Tuesday 17th October 2023
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Chorus today released its connections update for the Q1 period to 30 September. The results show steady growth in fibre connections, up 19,000 to 1,051,000.
The entry level 50Mbps Home Fibre Starter service grew strongly, up 7,000 connections in the quarter following mainstream advertising campaigns by larger retailers. The 50Mbps service now comprises 2% of Chorus’ residential fibre connections. Demand for 1Gbps and Hyperfibre services remains strong and made up 36% of net adds in the quarter.
Fibre growth more than offset ongoing reductions in copper broadband connections and total broadband connections increased by 1,000 to 1,191,000 . Copper voice lines reduced by 8,000 in the quarter and this drove an overall reduction in fixed line connections to 1,266,000 , down from 1,271,000 connections in June.
Chorus’ copper withdrawal programme continues to gain momentum in those areas where fibre is available. Copper services have now ceased for about 29,000 notified connections, up 7,000 in the quarter, and more than 660 copper broadband cabinets have now been closed. Outside of fibre areas, the ongoing migration of consumers to alternative wireless and satellite networks saw copper connections reduce by 6,000 connections to 106,000.
Fibre uptake – updated footprint
Chorus has updated its fibre uptake reporting to better reflect new housing growth beyond the original UFB footprint and align it more closely with the regulatory regime for fibre services. Fibre uptake is now reported based on all current addresses, excluding those in other local fibre company (LFC) areas, that have been passed by Chorus fibre. Prior uptake reporting was linked to a smaller footprint defined by the ultra-fast broadband (UFB) rollout contract requirements with government and this rollout finished in December 2022.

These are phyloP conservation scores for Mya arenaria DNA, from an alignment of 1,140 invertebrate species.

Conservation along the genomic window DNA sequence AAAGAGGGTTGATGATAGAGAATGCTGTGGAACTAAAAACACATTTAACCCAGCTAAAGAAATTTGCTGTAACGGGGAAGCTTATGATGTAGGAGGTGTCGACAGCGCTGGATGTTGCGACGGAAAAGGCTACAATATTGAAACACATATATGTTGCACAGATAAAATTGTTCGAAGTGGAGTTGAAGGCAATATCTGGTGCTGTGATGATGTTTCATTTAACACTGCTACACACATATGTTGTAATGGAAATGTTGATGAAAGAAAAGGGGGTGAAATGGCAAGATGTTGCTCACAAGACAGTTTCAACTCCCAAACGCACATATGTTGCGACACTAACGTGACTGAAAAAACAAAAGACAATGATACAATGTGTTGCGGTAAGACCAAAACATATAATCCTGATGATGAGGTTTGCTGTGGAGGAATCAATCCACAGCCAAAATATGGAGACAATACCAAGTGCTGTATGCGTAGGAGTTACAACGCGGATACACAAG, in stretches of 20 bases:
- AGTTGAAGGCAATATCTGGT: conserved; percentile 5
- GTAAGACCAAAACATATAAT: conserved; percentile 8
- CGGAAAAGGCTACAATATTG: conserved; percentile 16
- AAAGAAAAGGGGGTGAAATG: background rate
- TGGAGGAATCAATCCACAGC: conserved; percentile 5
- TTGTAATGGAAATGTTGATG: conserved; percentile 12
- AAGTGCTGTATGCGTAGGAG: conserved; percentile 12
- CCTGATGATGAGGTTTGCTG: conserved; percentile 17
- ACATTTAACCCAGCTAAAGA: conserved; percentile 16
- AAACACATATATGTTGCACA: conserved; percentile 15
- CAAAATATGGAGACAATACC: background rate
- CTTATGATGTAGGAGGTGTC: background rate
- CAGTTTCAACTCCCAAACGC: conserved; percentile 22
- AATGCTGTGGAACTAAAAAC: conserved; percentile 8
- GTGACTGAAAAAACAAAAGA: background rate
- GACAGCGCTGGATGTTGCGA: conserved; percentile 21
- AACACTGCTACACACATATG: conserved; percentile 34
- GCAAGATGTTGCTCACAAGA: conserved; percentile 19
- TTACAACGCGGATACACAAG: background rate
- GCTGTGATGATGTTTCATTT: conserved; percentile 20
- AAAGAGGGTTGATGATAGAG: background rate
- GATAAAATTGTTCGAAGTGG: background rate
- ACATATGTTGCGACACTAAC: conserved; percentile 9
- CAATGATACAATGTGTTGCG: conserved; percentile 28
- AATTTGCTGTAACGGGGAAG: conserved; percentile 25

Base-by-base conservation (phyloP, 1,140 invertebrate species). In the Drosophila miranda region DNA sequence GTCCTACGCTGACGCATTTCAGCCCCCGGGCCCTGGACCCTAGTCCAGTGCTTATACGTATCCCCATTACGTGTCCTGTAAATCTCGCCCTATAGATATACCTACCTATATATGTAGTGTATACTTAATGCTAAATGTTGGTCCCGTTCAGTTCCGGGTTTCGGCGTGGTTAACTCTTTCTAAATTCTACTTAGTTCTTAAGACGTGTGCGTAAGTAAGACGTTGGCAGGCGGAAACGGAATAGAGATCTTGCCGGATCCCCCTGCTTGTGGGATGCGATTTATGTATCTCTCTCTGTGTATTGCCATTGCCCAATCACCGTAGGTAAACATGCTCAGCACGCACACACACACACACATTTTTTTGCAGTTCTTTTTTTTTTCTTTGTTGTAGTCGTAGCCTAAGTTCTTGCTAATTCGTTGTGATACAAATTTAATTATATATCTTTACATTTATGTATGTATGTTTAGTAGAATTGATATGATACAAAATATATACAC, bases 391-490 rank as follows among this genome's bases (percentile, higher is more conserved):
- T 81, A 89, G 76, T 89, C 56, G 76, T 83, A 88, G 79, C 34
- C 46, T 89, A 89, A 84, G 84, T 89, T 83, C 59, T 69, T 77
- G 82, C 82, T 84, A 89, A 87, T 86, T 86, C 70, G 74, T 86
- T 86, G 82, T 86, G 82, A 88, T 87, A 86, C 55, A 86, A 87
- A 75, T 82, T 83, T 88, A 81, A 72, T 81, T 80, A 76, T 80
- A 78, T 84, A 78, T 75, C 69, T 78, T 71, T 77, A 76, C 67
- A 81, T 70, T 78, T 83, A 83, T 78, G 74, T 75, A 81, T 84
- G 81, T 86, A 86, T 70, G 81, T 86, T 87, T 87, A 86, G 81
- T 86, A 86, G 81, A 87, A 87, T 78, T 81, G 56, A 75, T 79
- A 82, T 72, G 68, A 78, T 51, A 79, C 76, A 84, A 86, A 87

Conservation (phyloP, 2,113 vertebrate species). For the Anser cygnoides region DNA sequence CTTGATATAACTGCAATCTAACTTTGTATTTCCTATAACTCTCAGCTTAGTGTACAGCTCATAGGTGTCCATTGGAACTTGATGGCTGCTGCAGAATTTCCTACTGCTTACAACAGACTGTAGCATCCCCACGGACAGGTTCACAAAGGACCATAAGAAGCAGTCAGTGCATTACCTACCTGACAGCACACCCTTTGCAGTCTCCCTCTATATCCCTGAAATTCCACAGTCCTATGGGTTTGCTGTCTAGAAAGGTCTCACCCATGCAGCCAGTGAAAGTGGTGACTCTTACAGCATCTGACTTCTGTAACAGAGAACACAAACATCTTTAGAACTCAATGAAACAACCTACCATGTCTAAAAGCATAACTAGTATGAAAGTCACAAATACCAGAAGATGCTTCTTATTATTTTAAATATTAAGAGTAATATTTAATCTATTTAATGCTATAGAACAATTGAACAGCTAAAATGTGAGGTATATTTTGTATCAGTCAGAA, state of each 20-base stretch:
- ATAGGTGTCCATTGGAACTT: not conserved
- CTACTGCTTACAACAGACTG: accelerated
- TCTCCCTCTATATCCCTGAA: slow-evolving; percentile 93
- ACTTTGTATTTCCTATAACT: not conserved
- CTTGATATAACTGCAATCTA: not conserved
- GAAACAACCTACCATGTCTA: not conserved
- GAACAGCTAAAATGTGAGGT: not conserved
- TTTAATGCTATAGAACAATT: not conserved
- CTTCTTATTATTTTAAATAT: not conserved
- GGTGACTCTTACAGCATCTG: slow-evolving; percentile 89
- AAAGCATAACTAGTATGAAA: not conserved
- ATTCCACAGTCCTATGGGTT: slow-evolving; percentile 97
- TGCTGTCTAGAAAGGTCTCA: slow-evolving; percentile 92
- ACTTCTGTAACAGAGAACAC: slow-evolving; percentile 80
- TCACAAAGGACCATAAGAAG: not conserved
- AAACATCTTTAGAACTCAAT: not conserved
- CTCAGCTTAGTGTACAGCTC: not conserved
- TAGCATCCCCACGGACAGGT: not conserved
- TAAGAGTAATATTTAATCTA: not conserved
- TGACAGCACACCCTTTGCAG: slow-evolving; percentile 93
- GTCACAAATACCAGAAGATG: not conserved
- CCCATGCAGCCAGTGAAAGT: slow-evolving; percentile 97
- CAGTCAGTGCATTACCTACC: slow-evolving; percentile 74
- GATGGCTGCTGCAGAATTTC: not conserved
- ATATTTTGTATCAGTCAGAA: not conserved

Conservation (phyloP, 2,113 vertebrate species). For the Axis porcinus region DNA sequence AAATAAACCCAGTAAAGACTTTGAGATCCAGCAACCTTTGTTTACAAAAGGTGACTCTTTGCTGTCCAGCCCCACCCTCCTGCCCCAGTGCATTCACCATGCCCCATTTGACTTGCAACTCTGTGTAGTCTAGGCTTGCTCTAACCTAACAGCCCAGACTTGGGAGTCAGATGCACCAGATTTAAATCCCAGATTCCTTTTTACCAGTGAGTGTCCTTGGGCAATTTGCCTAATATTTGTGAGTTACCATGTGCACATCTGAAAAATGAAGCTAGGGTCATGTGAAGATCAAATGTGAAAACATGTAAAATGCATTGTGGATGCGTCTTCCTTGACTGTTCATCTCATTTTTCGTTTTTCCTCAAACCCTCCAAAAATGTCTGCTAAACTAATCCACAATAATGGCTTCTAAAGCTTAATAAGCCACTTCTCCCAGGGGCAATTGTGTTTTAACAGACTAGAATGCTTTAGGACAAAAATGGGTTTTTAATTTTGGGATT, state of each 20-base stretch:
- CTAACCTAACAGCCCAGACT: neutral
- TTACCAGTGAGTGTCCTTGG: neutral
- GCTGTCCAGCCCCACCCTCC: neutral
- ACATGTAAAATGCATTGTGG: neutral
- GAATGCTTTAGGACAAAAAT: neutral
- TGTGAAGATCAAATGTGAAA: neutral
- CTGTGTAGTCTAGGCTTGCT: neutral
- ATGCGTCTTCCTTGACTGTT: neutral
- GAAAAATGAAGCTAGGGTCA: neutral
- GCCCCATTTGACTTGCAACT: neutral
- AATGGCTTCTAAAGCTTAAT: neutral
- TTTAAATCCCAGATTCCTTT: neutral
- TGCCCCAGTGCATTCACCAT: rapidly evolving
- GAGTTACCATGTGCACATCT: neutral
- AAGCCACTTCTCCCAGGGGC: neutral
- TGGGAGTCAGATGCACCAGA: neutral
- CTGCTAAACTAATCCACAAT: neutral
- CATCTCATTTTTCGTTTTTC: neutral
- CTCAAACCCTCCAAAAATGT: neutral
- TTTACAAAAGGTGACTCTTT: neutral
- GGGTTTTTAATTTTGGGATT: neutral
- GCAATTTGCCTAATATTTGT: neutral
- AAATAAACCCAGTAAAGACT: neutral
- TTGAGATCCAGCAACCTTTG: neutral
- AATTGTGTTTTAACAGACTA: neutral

Chorus’ updated measurement means Chorus’ wider fibre footprint, excluding LFC areas, was about 1,486,000 addresses as at 30 September. Fibre uptake grew by 0.8% to 70.2% in the quarter based on connections of 1,043,000. The number of addresses connected to fibre in this footprint grew by about 18,000, while the number of addresses that had fibre available at the boundary grew by 9,000. There were 252,000 addresses passed by fibre that did not yet have fibre installed into the address.
Chorus has also updated its fibre uptake measure for cities to include all current addresses that have fibre available within the “urban area”, as defined by Statistics NZ. This new measure better reflects housing growth and the expansion of Chorus’ fibre network beyond the original UFB rollout area in major cities. The inclusion of recent address growth and the larger urban footprint saw fibre uptake in the Auckland area increase 0.4% to 76.3% in the quarter to 30 September. Uptake in Dunedin and Wellington was 76.1% and 70.5% respectively.
Monthly data usage on fibre was flat at 585 gigabytes (GB) in September compared to June. Consumers on 50Mbps plans averaged about 260GB of data in September, compared to 480GB for those on 300Mbps plans and 940GB for those on 1Gbps plans.
The Commerce Commission’s recent Measuring Broadband New Zealand Winter Report continues to highlight the leading reliability and capability of fibre relative to alternative technologies such as satellite and fixed wireless. While some of these services can achieve broadband speeds on a par with lower-speed fibre plans, none are fibre-like when essential characteristics such as stability and latency are measured.
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